I’m often asked whether my writing is inspired by real life. And by real life, people usually mean my life.
Occasionally, I do lift small details from my own life and use them directly in my writing—the way my
sister’s hair falls, the taste of the coffee at the Cocoa Bar, a café in my neighborhood. More frequently, I lift
deep themes—such as what it feels like for me to be a mother—and refract them through unrecognizable
For instance, Reconstructing Amelia is set in Park Slope, my own Brooklyn neighborhood, and many
scenes take place in restaurants or shops I frequent. Not because I thought the story was specifically about
Brooklyn—I think its themes are universal—but because I have a real emotional attachment to my
neighborhood and wanted to set a story there. And while many of my characters share incidental
personality or physical traits with people I know or have known—in fact, one looks exactly like one of my
very close college friends—none were lifted wholesale from my own life.
Often the central question in my books is one I’ve personally grappled with; however, when I sat down to
write Reconstructing Amelia I was asking myself: how can I stay close to my children as they get older?
How can I ever keep them safe in this increasingly complex world? The main themes in my new book are
equally close to my heart—especially the question of how, as a parent, you can resolve your own family
history to carve out a different future for your own children. But the only scene in Where They Found Her
directly taken from my own life is the significance of pancakes at the start of a romance (and to know more,
you’ll just have to read it).
When people ask about “real life” and my work, they also want to know if my stories are influenced by the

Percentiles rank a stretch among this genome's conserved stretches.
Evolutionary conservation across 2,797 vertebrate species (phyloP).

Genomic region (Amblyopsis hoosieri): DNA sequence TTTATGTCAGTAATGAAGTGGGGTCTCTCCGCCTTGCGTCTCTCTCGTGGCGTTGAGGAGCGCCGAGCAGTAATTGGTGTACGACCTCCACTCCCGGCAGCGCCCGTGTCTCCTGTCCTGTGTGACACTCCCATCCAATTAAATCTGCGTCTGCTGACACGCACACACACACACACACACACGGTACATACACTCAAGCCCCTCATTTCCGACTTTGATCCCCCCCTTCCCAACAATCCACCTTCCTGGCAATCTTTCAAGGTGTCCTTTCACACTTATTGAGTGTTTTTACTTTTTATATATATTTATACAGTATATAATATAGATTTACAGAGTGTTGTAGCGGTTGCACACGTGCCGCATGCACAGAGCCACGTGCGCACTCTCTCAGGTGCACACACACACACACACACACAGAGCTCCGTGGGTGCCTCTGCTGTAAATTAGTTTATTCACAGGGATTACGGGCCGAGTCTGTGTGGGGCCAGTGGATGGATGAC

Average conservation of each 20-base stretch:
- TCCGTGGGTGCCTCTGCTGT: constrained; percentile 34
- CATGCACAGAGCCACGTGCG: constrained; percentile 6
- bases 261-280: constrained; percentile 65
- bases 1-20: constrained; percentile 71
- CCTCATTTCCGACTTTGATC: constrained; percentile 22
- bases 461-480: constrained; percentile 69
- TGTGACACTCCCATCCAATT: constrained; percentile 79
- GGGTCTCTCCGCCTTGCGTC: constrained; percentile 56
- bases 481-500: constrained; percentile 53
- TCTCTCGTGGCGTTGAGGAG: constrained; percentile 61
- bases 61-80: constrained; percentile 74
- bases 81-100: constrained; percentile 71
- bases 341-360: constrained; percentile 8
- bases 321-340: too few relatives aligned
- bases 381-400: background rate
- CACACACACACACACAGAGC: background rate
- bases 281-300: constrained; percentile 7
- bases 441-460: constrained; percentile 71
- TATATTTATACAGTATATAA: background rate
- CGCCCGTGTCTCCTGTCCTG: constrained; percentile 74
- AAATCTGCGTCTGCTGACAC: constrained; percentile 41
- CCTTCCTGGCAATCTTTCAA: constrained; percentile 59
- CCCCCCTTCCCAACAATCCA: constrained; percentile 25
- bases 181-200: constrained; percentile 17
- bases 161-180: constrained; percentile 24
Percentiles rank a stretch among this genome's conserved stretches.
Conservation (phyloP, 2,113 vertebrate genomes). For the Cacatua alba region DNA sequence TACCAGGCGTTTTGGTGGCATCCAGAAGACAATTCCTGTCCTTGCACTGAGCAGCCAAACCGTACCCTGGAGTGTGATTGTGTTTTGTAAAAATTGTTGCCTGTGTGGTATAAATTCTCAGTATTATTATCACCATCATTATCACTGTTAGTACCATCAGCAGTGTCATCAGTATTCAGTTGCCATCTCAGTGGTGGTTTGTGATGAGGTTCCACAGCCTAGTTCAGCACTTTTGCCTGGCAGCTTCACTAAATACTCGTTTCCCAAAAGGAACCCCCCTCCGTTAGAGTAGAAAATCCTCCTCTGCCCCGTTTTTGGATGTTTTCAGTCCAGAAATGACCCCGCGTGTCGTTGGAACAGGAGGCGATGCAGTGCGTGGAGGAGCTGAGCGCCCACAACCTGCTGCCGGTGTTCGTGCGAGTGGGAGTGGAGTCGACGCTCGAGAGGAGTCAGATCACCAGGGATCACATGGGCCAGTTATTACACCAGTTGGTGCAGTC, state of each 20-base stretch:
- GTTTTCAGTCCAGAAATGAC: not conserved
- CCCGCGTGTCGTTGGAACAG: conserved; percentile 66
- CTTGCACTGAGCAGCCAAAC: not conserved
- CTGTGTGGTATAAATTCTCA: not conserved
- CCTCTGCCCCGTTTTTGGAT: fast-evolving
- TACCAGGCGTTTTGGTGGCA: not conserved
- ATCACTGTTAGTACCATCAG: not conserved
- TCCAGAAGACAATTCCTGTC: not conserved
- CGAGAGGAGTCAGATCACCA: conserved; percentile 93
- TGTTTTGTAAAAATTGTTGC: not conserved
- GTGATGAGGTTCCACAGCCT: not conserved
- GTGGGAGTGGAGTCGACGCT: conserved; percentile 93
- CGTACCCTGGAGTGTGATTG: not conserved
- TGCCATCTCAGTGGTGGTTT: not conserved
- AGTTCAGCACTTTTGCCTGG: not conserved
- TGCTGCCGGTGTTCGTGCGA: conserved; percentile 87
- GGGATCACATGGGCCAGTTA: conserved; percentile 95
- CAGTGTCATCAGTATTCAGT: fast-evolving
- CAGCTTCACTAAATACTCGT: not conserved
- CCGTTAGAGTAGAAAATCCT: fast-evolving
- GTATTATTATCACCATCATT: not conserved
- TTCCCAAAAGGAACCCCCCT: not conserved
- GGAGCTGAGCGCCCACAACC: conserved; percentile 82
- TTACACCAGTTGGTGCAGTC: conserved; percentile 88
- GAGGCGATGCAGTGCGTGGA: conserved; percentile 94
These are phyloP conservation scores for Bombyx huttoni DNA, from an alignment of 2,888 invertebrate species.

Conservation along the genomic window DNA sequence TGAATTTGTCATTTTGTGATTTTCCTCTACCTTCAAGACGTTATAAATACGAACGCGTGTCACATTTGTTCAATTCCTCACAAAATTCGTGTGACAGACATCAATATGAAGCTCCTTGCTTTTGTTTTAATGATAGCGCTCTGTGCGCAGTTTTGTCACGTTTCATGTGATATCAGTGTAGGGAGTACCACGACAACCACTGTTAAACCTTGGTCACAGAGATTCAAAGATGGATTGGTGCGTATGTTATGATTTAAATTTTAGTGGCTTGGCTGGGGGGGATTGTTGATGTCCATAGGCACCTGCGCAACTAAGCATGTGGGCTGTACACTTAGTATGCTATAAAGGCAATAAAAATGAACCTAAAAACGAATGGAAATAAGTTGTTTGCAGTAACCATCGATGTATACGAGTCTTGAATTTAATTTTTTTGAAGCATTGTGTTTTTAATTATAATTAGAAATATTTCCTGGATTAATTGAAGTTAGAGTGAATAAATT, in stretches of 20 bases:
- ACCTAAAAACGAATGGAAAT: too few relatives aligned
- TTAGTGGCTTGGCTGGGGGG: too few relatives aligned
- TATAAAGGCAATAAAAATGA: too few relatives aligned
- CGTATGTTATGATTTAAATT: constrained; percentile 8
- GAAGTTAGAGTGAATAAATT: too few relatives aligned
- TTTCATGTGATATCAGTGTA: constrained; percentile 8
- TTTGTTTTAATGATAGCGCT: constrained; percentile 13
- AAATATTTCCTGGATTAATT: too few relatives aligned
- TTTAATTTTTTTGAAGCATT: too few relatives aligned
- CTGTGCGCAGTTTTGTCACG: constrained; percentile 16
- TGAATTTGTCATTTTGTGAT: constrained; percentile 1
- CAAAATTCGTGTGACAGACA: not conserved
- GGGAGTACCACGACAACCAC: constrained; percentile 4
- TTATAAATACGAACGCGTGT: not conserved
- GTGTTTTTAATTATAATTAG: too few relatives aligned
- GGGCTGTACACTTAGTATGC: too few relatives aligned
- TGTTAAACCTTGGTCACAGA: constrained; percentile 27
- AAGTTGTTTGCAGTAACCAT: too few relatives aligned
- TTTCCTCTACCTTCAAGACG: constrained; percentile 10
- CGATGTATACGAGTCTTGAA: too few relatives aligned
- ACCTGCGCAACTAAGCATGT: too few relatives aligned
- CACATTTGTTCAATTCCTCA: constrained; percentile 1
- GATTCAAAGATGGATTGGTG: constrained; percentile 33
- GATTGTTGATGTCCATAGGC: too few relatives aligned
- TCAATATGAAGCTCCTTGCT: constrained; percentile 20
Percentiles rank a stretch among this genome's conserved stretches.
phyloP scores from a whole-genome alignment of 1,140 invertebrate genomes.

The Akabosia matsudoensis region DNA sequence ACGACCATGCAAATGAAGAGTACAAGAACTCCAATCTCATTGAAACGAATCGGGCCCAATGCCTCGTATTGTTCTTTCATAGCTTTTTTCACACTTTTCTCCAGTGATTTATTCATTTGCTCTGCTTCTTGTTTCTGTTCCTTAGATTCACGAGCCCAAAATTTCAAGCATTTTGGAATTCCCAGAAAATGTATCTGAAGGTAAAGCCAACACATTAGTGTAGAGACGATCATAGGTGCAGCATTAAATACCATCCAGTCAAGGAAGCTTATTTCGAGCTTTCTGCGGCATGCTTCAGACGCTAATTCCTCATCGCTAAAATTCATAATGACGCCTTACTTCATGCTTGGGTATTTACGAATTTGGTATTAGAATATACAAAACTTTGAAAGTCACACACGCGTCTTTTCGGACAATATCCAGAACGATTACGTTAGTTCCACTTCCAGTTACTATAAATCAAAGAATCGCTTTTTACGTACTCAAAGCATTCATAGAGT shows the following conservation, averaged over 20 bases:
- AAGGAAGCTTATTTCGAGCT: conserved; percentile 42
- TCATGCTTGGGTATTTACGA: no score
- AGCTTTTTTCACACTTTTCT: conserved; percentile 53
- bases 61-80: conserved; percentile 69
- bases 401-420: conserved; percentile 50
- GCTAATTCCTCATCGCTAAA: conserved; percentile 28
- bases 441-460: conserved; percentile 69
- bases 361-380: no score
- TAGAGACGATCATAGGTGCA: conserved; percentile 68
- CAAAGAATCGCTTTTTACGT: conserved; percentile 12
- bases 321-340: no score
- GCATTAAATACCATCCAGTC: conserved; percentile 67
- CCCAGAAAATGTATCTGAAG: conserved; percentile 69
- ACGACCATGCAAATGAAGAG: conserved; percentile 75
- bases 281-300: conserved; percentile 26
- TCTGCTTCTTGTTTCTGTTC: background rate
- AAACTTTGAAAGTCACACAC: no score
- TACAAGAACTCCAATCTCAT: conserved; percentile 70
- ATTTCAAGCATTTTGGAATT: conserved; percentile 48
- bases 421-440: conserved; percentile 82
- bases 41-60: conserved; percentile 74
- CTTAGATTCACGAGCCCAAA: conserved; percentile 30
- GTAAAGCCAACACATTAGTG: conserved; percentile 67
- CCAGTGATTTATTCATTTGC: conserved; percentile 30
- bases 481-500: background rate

news. As with my personal life, I never use actual news or current events directly in my writing, but there
are countless real-life stories reflected in it.
For instance, my new novel, Where They Found Her, begins with the death of an infant that was inspired
by a similar story I heard on television years ago. More recently, I was deeply affected by a local news
story about a mother charged with leaving her child in a subway station or, more specifically, the comments
a TV news station collected from commuters about the incident. Those comments—some hostile, some
sympathetic—definitely informed how I handled certain scenes in Where They Found Her. Similarly,
campus assaults played a role in my new book from the start, but the plethora of recent accounts about how
such incidents are handled by universities influenced how those events played out in the final draft.
In the end, I think “real life” influences my work greatly, but not in the way you might think. The closer a
theme is to my own life, the less the details will be recognizably similar.
That said, if you’re my husband, you’ve seen details from our courtship put right on the page, and if you’re
my children, you’ve seen bedtime rituals repeated wholesale. And if you’re a very good friend, you may
see a character who looks like you or who shares your name. Luckily, my nearest and dearest know that
any veiled reference is always a sign of love—even when their fictional doppelganger has turned into a
villain by the final draft.